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How Many Conformations Need to Be Sampled to Obtain Converged QM/MM Energies? the Curse of Exponential Averaging

Ryde, Ulf LU (2017) In Journal of Chemical Theory and Computation 13(11). p.5745-5752
Abstract

Combined quantum mechanical and molecular mechanical (QM/MM) calculations is a popular approach to study enzymatic reactions. They are often based on a set of minimized structures obtained on snapshots from a molecular dynamics simulation to include some dynamics of the enzyme. It has been much discussed how the individual energies should be combined to obtain a final estimate of the energy, but the current consensus seems to be to use an exponential average. Then, the question is how many snapshots are needed to reach a reliable estimate of the energy. In this paper, I show that the question can be easily be answered if it is assumed that the energies follow a Gaussian distribution. Then, the outcome can be simulated based on a single... (More)

Combined quantum mechanical and molecular mechanical (QM/MM) calculations is a popular approach to study enzymatic reactions. They are often based on a set of minimized structures obtained on snapshots from a molecular dynamics simulation to include some dynamics of the enzyme. It has been much discussed how the individual energies should be combined to obtain a final estimate of the energy, but the current consensus seems to be to use an exponential average. Then, the question is how many snapshots are needed to reach a reliable estimate of the energy. In this paper, I show that the question can be easily be answered if it is assumed that the energies follow a Gaussian distribution. Then, the outcome can be simulated based on a single parameter, σ, the standard deviation of the QM/MM energies from the various snapshots, and the number of required snapshots can be estimated once the desired accuracy and confidence of the result has been specified. Results for various parameters are presented, and it is shown that many more snapshots are required than is normally assumed. The number can be reduced by employing a cumulant approximation to second order. It is shown that most convergence criteria work poorly, owing to the very bad conditioning of the exponential average when σ is large (more than ∼7 kJ/mol), because the energies that contribute most to the exponential average have a very low probability. On the other hand, σ serves as an excellent convergence criterion.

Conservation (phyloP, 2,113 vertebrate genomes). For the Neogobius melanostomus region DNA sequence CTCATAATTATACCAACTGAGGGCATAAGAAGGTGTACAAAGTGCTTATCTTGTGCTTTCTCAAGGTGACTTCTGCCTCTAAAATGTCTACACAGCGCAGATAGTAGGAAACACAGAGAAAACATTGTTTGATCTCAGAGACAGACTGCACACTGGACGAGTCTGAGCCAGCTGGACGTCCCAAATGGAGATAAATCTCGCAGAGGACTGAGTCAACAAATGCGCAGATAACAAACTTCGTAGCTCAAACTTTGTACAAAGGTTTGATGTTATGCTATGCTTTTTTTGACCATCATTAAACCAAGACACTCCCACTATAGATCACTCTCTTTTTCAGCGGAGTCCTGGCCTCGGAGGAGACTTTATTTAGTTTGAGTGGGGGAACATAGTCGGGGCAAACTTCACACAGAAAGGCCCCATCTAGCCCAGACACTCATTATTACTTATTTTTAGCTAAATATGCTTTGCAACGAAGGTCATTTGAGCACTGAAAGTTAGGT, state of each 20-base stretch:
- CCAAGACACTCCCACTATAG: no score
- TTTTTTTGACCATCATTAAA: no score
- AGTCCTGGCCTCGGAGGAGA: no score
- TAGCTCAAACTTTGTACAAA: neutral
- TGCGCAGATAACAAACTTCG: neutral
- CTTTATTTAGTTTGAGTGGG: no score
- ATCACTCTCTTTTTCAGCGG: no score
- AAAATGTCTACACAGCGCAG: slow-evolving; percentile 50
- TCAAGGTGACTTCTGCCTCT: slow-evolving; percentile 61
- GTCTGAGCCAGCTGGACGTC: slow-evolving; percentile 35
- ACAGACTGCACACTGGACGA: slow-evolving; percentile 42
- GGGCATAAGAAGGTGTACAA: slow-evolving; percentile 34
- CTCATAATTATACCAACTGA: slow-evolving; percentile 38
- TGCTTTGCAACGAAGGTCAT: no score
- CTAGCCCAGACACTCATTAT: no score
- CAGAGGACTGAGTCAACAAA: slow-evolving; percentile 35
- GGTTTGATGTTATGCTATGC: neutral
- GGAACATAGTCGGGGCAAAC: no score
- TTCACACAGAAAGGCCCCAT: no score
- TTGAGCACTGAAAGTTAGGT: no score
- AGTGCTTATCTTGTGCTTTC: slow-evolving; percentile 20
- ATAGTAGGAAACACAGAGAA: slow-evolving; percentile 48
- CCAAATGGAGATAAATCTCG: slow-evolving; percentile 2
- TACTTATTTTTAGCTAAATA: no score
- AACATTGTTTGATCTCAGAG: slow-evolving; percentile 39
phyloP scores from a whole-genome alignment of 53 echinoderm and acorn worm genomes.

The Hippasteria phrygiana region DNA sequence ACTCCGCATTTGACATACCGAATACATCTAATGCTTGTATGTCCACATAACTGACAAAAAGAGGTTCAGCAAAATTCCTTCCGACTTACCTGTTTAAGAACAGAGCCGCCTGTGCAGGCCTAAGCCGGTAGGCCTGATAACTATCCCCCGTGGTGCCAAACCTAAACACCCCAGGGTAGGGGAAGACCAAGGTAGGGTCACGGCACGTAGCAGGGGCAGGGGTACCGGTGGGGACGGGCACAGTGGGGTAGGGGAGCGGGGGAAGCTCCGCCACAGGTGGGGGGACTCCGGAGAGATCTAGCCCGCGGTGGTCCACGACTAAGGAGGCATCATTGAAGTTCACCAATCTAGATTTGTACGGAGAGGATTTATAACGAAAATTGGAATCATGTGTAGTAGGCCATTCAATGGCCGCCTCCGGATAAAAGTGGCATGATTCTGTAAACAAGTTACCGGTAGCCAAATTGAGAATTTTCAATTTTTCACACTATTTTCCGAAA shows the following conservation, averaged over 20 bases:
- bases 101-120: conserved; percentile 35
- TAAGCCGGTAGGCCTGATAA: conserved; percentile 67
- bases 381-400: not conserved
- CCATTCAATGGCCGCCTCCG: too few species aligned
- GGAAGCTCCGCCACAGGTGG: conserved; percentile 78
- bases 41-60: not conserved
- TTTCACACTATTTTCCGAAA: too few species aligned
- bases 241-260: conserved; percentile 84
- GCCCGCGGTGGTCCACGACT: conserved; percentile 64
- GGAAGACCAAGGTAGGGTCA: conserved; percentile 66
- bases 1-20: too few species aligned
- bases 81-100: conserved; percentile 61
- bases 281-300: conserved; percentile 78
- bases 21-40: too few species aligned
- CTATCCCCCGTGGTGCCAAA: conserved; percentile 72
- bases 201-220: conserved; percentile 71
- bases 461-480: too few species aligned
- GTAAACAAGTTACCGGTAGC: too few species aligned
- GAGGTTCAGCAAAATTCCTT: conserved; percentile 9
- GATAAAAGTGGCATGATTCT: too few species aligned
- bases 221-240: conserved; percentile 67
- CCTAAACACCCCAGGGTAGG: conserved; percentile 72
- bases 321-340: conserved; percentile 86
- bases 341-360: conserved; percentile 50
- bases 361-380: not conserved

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Please use this url to cite or link to this publication:
author
organization
publishing date
type
Contribution to journal
publication status
published
subject
in
Journal of Chemical Theory and Computation
volume
13
issue
11
pages
8 pages
publisher
The American Chemical Society
external identifiers
  • scopus:85034260314
  • wos:000415911800049
ISSN
1549-9618
DOI
10.1021/acs.jctc.7b00826
language
English
LU publication?
yes
id
1c87b0ff-d92a-49a4-8e2f-12e68fc20652
date added to LUP
2017-12-08 08:58:27
date last changed
2018-01-16 13:27:15
@article{1c87b0ff-d92a-49a4-8e2f-12e68fc20652,
  abstract     = {<p>Combined quantum mechanical and molecular mechanical (QM/MM) calculations is a popular approach to study enzymatic reactions. They are often based on a set of minimized structures obtained on snapshots from a molecular dynamics simulation to include some dynamics of the enzyme. It has been much discussed how the individual energies should be combined to obtain a final estimate of the energy, but the current consensus seems to be to use an exponential average. Then, the question is how many snapshots are needed to reach a reliable estimate of the energy. In this paper, I show that the question can be easily be answered if it is assumed that the energies follow a Gaussian distribution. Then, the outcome can be simulated based on a single parameter, σ, the standard deviation of the QM/MM energies from the various snapshots, and the number of required snapshots can be estimated once the desired accuracy and confidence of the result has been specified. Results for various parameters are presented, and it is shown that many more snapshots are required than is normally assumed. The number can be reduced by employing a cumulant approximation to second order. It is shown that most convergence criteria work poorly, owing to the very bad conditioning of the exponential average when σ is large (more than ∼7 kJ/mol), because the energies that contribute most to the exponential average have a very low probability. On the other hand, σ serves as an excellent convergence criterion.</p>},
  author       = {Ryde, Ulf},
  issn         = {1549-9618},
  language     = {eng},
  month        = {11},
  number       = {11},
  pages        = {5745--5752},
  publisher    = {The American Chemical Society},
  series       = {Journal of Chemical Theory and Computation},
  title        = {How Many Conformations Need to Be Sampled to Obtain Converged QM/MM Energies? the Curse of Exponential Averaging},
  url          = {http://dx.doi.org/10.1021/acs.jctc.7b00826},
  volume       = {13},
  year         = {2017},
}